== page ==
There’s about 15 minutes where someone isn’t in a car and there’s rarely a time to rest from the non-stop action, as even when the rig needs to take a break, the oncoming enemy convoy just makes the need to keep going more urgent.

Some may be turned off by the fact that there isn’t a ton of dialogue. The storyboard and action sequences were created before the screenplay, and then it seems the writers figured out the logistics. But the stunts are magnificent and the narrative is compelling. It’s creative and the ride is pure madness, and Miller’s universe immerses.

4 stars

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X-Men: Days of Future Past (2014)

 

X-Men Days of Future PastReleased: May 23, 2014. Directed by: Bryan Singer. Starring: Hugh Jackman, James McAvoy, Michael Fassbender. Runtime: 133 min.

X-Men of the old age and the new age team up in the franchise’s most outstanding and most ambitious film to date. I am ecstatic to report that this film doesn’t disappoint. Simon Kinberg writes the characters into such a sound and absorbing atmosphere that is honestly impossible to resist. He writes the screenplay so well with some phenomenal pacing that never let’s your attention span waver. The story follows Wolverine (Hugh Jackman in a strong outing) as he goes back in time to prevent an occurrence that will create a weapon that could wipe out mutants and humans alike. 

What is perhaps most impressive about Kinberg’s screenplay that he is able to pace the film so well, that it never let’s your attention waver. He is also able to make up for past mistakes. For a time travel film, the plot is easy to follow – and mildly simplistic. That is not to say that it’s nothing short of brilliant, however. This is a true treat for comic book fans and the casual movie-goer because it balances vibrant and intelligent entertainment with great storytelling. It’s fascinating to see James McAvoy and Patrick Stewart give different takes on the character of Charles Xavier in the same film.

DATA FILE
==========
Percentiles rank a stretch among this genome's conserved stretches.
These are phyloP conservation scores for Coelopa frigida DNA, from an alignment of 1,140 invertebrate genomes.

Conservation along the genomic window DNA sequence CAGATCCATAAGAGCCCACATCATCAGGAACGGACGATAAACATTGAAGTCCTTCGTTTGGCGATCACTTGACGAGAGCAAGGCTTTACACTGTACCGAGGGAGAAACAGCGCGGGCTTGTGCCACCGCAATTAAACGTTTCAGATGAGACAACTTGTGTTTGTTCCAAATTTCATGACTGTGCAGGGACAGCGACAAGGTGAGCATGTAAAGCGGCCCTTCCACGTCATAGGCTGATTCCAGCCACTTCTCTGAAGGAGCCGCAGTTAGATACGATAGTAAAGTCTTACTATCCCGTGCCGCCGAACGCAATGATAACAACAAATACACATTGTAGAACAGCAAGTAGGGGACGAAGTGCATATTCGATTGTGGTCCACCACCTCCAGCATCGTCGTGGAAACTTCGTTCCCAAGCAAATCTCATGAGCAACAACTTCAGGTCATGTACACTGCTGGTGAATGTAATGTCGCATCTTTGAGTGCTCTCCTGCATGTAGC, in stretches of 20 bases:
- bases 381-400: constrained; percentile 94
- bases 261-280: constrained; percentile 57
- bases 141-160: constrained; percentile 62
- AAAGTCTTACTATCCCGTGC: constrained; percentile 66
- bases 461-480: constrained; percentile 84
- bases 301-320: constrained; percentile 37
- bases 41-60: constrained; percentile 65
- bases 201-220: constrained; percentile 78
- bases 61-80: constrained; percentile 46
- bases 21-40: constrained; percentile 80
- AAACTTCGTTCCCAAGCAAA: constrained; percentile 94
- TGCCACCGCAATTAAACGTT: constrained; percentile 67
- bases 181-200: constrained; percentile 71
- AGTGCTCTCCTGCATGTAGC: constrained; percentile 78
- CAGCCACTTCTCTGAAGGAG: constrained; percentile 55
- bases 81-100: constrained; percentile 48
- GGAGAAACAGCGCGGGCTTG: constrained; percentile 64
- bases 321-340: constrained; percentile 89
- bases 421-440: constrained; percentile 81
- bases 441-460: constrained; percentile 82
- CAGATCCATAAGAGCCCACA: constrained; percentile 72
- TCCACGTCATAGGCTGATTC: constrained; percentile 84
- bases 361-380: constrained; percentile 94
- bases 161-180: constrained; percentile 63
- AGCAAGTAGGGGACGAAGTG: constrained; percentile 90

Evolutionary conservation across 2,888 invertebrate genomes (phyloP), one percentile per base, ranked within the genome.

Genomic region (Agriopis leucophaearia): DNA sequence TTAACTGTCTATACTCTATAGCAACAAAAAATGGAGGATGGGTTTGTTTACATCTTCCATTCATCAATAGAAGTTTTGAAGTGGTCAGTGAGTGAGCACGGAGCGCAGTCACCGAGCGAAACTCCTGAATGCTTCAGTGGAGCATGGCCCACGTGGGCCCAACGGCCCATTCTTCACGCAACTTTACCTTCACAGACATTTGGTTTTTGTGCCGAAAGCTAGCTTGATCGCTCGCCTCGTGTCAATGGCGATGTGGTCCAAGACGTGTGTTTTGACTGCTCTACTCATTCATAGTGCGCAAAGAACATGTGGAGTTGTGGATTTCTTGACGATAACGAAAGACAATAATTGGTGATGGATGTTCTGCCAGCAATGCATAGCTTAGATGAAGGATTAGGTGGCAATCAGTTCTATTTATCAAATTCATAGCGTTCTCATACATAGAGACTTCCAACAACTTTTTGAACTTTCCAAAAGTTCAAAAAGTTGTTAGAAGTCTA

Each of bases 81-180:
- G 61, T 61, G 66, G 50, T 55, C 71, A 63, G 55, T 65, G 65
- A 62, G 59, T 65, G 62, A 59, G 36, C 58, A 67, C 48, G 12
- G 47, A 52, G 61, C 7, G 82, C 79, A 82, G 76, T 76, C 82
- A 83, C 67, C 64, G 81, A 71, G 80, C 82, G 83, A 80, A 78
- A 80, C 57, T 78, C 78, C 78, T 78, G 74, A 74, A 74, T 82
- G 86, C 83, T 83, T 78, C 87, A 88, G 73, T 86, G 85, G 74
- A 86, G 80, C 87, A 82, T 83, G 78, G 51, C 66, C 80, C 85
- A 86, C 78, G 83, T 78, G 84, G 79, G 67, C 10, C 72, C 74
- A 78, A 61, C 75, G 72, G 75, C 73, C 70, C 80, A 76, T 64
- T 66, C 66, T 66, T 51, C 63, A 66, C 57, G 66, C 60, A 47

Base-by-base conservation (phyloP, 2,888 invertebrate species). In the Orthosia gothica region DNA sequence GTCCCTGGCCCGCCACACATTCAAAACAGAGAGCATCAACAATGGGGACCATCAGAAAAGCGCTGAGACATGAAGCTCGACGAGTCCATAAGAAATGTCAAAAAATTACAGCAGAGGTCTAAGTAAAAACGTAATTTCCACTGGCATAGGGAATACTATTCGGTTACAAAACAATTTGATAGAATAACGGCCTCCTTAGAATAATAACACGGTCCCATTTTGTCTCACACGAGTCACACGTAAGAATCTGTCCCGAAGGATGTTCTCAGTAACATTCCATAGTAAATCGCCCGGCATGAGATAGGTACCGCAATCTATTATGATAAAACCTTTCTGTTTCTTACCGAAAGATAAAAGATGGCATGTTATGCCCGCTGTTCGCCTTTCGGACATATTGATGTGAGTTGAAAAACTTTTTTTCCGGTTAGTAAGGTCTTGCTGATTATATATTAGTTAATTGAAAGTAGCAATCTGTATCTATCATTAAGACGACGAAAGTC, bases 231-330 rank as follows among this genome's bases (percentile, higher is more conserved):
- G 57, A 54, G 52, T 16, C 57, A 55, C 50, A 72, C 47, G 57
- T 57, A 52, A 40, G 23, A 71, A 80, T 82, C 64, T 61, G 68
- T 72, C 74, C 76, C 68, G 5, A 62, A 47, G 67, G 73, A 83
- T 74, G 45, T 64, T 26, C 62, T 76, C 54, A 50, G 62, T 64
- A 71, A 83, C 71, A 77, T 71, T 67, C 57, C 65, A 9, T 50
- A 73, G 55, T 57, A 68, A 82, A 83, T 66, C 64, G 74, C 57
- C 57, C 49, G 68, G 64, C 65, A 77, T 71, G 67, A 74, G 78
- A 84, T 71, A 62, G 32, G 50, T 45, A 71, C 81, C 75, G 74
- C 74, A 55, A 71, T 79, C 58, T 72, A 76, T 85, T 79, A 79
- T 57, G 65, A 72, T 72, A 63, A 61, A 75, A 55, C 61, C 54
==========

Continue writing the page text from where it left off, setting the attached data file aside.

It’s such a treat to see Charles Xavier at a time where he didn’t quite know where he was a person. It’s great to see Logan and future Charles guide him, in scenes that are so well-written. The humour hits on every mark, even in dazzling action sequences. There’s a scene-stealer found in Evan Peters’ Quiksilver, who I think might be worth the price of admission alone. Back to James McAvoy: He gives such an interesting and vulnerable performance as Charles Xavier. It reminds us that, as a character, even the most intelligent people can lose their way. I think it adds such a great layer to the character of Charles. It’s also interesting that Charles chooses his legs over his powers. Nicholas Hoult portrays Hank McCoy/Beast, and I thought the creature design for him is stronger than in First Class

Also great is Michael Fassbender as Magneto as a young man. Even when Charles and Magneto are on the same side, Erik is like the mischievous Loki of the X-Men universe. Fassbender is still charming as the character. Jennifer Lawrence brings it as the younger Mystique. She is confident as a character who has also lost their way after parting from Charles, a person in her life who has always tried to guide her. That aspect also gives Charles an appealing layer. Mystique is so interesting this time around, and I am so glad to see the character in the spotlight in these youngster X-Men movies. I always thought her characterization was mildly weak in the original trilogy, and I just feel honoured getting to see her grow as a phenomenal villain that feels extremely easy to relate with. She also looks so much better with shorter hair. The diverse Lawrence is the right actress to tackle the role.

It’s fantastic to see the X-Men franchise back in its right form. Bryan Singer is the man to do that because of his touch in the original franchise. He brings his style to the original characters, and with the help of Matthew Vaughn’s wit, Singer is able to keep the great style that made X-Men: First Class so damn great. It’s also really fun seeing these superhero flicks drop the F-bomb each time. I don’t think this feels completely like a super hero film. It feels like a great action film boasting on-point storytelling that audiences everywhere can enjoy. It’s a great feeling. One reason why the X-Men universe is my favourite amongst comic book movies, is because of its compelling character work.